City Hall's Dime Debts
With a $2.2 billion budget, the city of Houston doesn't stop on a dime.
But the Houston Press halted for a quick double take when that municipal bill arrived in the mail recently.
Due and payable in U.S. currency to the city of Houston was ten cents.
There was no quibbling -- no nickel-and-diming -- about this debt to the city treasury. In research last month on a story about a Houston police officer's whistle-blower lawsuit filed against the city, the Press put in a standard open records request to the police department.
As usual, the police public-information office had the requested statistics ready in about five days, well ahead of the two-week deadline required by state law.
The department had been asked to just fax the single page of material, but it arrived instead via regular mail in a City of Houston envelope and on city stationery. Also enclosed was the bill advising the Press to pay up the ten cents to cover the city's cost of reproducing the statistics.
All that was fine. The Press has no intention of short-changing the city -- penny-ante politicians are far more adept at that. And the dime-a-page charge, mandated by state law, is reasonable, especially when there is only one page's worth of information involved.
But the baffling part was the most basic of math. In addition to the price of the envelope and stationery, it cost the city 33 cents to mail the bill. So even if the city collects the dime, it spent at least 23 cents to notify the Press. Under ideal circumstances, that works out to a 230 percent loss leader.
Although police had no figures on how often the department spends more to collect a bill than the bill itself is worth, it has been enough of a problem that there have been periodic discussions about how to solve it. Robert Hurst, HPD public-information office director, admitted that it's kind of embarrassing to ding customers for only a dime but said information seekers should not take it personally.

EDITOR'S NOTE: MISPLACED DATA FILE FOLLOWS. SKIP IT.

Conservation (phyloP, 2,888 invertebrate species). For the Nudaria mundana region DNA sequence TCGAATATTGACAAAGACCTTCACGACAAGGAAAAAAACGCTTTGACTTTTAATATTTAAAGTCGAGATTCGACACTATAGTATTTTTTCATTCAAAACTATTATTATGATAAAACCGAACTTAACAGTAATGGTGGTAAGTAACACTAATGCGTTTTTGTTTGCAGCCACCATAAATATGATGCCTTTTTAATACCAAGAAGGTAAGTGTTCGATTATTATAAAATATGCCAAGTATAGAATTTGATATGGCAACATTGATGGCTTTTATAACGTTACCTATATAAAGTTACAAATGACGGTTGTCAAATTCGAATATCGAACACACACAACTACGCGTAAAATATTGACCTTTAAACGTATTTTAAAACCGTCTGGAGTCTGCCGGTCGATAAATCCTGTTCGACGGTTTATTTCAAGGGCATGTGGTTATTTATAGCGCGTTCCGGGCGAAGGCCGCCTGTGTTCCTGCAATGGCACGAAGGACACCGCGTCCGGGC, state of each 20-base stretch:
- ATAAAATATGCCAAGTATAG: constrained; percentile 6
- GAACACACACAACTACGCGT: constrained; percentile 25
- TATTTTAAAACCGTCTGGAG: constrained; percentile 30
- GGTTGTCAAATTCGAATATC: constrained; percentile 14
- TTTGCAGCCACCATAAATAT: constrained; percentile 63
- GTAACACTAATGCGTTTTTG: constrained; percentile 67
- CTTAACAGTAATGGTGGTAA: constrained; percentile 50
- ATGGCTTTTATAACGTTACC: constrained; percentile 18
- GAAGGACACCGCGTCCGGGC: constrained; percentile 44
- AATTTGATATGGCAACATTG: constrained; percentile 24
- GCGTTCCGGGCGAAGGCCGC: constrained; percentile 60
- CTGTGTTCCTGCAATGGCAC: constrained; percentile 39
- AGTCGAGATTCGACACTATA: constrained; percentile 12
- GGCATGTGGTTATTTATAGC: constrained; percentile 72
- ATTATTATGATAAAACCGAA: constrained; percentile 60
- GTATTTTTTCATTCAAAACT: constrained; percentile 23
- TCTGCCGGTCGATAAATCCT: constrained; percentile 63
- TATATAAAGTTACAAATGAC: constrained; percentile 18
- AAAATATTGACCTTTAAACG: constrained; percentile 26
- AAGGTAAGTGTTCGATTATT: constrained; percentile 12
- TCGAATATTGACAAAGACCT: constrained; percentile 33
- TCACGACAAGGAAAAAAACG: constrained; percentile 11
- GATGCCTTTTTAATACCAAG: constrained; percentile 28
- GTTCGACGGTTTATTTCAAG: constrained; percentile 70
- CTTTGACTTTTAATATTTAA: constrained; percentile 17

"I can sympathize with people who don't understand it, but it's a part of our record-keeping system," said Hurst. "I wish there was an easier way to do it. But it's just business."
Or bad business, some might say.
"If you apply basic business principles, and you're spending 33 cents to get back ten cents, that should be an automatic tip-off that it's not good business," complained City Councilman Chris Bell. He said he campaigned on applying common sense to city government -- "I'd say that's showing a lack of it."
At the police department, Hurst said he would look further into the situation and either call back or have someone from the business office call. No one did. The city's chief financial watchdog, Controller Sylvia Garcia, was not around to express angst. Her aide referred inquiries to assistant city attorney Lan Nguyen.
Nguyen initially misunderstood the phone inquiry, thinking that the Press wanted to complain of overcharging. She explained that city departments are actually supposed to include the cost of the postage when billing for open records requests.
"What we are doing is making sure that we don't make a donation of taxpayer money [by waiving the cost of mailing for a response]," said Nguyen. "So the postage that it costs to mail the document should be reimbursed by whoever is requesting the information. We receive thousands of information requests. If we waived the postage, over the year it could really add up." Told that this was exactly the point of the inquiry, Nguyen was confused and surprised.
"We don't get many people complaining about not being charged enough," she said. "But sometimes, just to avoid the hassle, a department may take it upon themselves to waive the postage fee. Some people just feel silly asking for [an extra] 33 cents."
But she said that, according to policy, the postage should be paid as well by those researching or investigating city records.
Nguyen also promised to look into the matter. It appears that the price of probes may have just gone up.
Get the This Week's Top Stories Newsletter
Every week we collect the latest news, music and arts stories — along with film and food reviews and the best things to do this week — so that you'll never miss Houston Press' biggest stories.